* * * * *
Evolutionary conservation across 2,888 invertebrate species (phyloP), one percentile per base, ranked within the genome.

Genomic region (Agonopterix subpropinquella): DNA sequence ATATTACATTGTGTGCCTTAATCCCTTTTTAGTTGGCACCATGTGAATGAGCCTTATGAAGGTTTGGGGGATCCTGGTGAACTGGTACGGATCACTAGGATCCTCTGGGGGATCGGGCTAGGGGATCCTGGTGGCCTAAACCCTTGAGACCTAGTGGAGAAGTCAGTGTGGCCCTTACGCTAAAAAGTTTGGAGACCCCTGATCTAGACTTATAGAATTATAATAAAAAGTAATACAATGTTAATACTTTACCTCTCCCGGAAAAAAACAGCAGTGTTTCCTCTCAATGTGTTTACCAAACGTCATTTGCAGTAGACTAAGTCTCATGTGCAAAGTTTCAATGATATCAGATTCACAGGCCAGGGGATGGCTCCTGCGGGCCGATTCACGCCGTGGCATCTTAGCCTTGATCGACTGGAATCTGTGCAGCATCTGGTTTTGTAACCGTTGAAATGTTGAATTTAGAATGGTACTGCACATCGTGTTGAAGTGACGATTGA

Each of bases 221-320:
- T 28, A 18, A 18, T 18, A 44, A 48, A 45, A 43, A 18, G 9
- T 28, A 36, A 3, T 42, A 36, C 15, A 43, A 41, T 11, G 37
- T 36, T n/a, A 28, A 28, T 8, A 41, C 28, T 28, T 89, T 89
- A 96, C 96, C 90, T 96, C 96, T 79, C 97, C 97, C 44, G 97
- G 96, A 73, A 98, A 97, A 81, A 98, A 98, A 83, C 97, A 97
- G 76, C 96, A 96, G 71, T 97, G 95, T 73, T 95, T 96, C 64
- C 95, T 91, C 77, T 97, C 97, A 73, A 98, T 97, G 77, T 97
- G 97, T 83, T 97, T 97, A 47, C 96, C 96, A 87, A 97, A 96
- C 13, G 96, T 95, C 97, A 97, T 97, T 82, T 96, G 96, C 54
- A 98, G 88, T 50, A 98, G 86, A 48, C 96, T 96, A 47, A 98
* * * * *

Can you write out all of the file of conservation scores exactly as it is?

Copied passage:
Evolutionary conservation across 2,888 invertebrate species (phyloP), one percentile per base, ranked within the genome.

Genomic region (Agonopterix subpropinquella): DNA sequence ATATTACATTGTGTGCCTTAATCCCTTTTTAGTTGGCACCATGTGAATGAGCCTTATGAAGGTTTGGGGGATCCTGGTGAACTGGTACGGATCACTAGGATCCTCTGGGGGATCGGGCTAGGGGATCCTGGTGGCCTAAACCCTTGAGACCTAGTGGAGAAGTCAGTGTGGCCCTTACGCTAAAAAGTTTGGAGACCCCTGATCTAGACTTATAGAATTATAATAAAAAGTAATACAATGTTAATACTTTACCTCTCCCGGAAAAAAACAGCAGTGTTTCCTCTCAATGTGTTTACCAAACGTCATTTGCAGTAGACTAAGTCTCATGTGCAAAGTTTCAATGATATCAGATTCACAGGCCAGGGGATGGCTCCTGCGGGCCGATTCACGCCGTGGCATCTTAGCCTTGATCGACTGGAATCTGTGCAGCATCTGGTTTTGTAACCGTTGAAATGTTGAATTTAGAATGGTACTGCACATCGTGTTGAAGTGACGATTGA

Each of bases 221-320:
- T 28, A 18, A 18, T 18, A 44, A 48, A 45, A 43, A 18, G 9
- T 28, A 36, A 3, T 42, A 36, C 15, A 43, A 41, T 11, G 37
- T 36, T n/a, A 28, A 28, T 8, A 41, C 28, T 28, T 89, T 89
- A 96, C 96, C 90, T 96, C 96, T 79, C 97, C 97, C 44, G 97
- G 96, A 73, A 98, A 97, A 81, A 98, A 98, A 83, C 97, A 97
- G 76, C 96, A 96, G 71, T 97, G 95, T 73, T 95, T 96, C 64
- C 95, T 91, C 77, T 97, C 97, A 73, A 98, T 97, G 77, T 97
- G 97, T 83, T 97, T 97, A 47, C 96, C 96, A 87, A 97, A 96
- C 13, G 96, T 95, C 97, A 97, T 97, T 82, T 96, G 96, C 54
- A 98, G 88, T 50, A 98, G 86, A 48, C 96, T 96, A 47, A 98